[Gnso-epdp-team] CENTR Survey: Whois status and impacts from GDPR
margiemilam at fb.com
Thu Oct 18 17:35:18 UTC 2018
Hi Volker –
Yes, I understand they are different. What makes them relevant is that it shows what can be done from an operational point of view, to make the natural/legal person and geographic distinction, as part of a domain registration process. It is not acceptable to defer this discussion to after the EPDP concludes because it is very much relevant to compliance with GDPR. It is also not acceptable to assume that the level of inaccuracies we see with WHOIS should continue, without improvements, especially under the enhanced accuracy requirements under GDPR. This is one of the parking lot issues we have remaining from the LA meeting that I want to make sure we don’t lose sight of.
All the best,
From: Gnso-epdp-team <gnso-epdp-team-bounces at icann.org> on behalf of Volker Greimann <vgreimann at key-systems.net>
Date: Tuesday, October 16, 2018 at 6:18 AM
To: "gnso-epdp-team at icann.org" <gnso-epdp-team at icann.org>
Subject: Re: [Gnso-epdp-team] CENTR Survey: Whois status and impacts from GDPR
ccTLDs and gTLDs cannot be viewed as the same as they are subject to different regulatory regimes and fall under different models of registration.
For example, in many of the listed ccTLDs, the registrant is assumed to have a direct contractual relationship with the registry, so the ability to collect and process data is different for such registries compared to gTLD registries that have no such relationship.
While the topics you raise are important and worth further deliberation, I would propose that these be postponed until after the ePDP concludes and be included in subsequent, proper policy work as they are highly contentious issues and focussing on these now has the potential to derail or at least significantly delay our output. As we are on a strict timeline, we should focus on the uncontentious issues first to ensure the Temp Spec can be replaced in time.
The distinction between legal and natural personas is a red herring as it does not solve any of the issues. Any data provided by legal persons may still contain personal data of natural persons in many of the fields that would be near impossible to detect for contracted parties.
Further, even if such a distinction were to be found to provide additional benefits, making such a distinction may perhaps be possible for new registrations going forward, but it is definitely near impossible with regard to already existing registrations as it would require receiving a whois update from all current registrants. Given the high amount of reluctance in parts of the community to accept any form of grandfathering or dual system as I have experienced in the Whois RT2 deliberations, such a dual system where domain names would be treated different based on their registration gate, I cannot in good conscience support this as a way forward either.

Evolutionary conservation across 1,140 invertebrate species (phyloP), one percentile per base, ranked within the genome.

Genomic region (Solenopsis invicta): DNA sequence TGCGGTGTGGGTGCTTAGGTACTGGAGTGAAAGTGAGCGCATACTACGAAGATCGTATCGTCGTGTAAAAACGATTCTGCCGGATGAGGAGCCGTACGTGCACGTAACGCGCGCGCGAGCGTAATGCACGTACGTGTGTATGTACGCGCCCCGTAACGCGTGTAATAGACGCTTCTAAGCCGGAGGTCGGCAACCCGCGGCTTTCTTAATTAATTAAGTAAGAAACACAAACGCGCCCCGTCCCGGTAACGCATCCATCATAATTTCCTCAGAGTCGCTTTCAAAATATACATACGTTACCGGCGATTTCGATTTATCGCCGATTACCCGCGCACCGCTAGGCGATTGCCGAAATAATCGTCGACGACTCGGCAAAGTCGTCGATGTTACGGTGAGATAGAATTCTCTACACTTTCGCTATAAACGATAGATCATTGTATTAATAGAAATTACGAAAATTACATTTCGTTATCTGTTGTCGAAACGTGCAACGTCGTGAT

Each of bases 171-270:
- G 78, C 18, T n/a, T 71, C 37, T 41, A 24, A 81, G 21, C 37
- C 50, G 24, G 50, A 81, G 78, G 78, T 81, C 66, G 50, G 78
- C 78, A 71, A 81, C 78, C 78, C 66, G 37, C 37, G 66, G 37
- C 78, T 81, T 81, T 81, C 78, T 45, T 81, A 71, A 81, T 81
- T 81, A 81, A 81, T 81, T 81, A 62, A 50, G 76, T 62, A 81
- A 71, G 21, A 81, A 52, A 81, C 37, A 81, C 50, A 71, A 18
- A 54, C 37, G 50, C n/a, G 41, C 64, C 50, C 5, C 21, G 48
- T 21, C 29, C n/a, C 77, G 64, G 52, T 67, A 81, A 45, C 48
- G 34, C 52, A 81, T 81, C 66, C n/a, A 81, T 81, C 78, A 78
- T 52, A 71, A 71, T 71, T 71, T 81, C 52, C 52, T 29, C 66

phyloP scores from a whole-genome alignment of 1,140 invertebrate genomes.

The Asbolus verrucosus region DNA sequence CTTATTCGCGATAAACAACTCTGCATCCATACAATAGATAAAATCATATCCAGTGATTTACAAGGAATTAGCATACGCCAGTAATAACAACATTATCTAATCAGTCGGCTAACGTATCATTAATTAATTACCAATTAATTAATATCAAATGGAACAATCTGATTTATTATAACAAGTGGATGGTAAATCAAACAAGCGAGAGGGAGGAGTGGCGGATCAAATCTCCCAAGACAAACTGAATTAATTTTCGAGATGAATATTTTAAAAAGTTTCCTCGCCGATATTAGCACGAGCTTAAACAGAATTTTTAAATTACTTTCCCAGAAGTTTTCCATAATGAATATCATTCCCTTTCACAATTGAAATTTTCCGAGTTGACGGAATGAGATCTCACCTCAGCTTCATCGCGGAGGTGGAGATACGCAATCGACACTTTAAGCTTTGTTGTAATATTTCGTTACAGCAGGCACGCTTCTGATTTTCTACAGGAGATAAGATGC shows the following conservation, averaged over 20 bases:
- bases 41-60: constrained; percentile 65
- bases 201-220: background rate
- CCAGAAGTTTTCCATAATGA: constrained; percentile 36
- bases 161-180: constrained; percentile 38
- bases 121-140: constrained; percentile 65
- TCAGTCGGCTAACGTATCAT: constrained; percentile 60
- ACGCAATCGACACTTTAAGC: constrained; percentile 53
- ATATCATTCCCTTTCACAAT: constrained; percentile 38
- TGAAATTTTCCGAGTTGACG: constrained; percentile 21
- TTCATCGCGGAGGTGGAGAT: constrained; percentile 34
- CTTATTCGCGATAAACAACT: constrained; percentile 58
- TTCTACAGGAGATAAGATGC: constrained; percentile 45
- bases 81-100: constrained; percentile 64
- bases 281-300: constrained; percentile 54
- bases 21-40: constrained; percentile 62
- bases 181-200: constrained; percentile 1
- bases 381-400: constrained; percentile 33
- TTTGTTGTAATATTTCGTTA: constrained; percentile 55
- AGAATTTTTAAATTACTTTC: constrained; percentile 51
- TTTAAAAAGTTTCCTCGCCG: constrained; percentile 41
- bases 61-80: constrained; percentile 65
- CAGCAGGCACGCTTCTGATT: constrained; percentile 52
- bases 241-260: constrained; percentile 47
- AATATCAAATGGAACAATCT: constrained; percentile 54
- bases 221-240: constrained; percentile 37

But I also have significant doubts that contracted parties could even rely on such self-declarations of our customers without facing additional liabilities for public disclosure.
As far as accuracy "verification" goes (which in many cases is closer to the validation requirements currently included in the RAA), this is an issue relegated entirely to the contracts of the contracted parties. Work on this issue is currently ongoing between ICANN and registrars. Opening this issue up here would create a double track and be in violation of the process currently included in the contracts. Many of the ccTLDs also do not face the same issue that most gTLDs face in that they do not aspire to a global registrant base and can perform their validation/verification on a national level, which naturally reduces costs and provides better results. As soon as international registrations enter into the picture, the accuracy of these verification sources drops to unacceptable percentages. As one example, when Nominet introduced their verification scheme, the numbers of "failed verifications" for registrations of registrants outside the UK were horrendous, and Nominet was quick to treat such registrations with much more leeway than those inside the UK.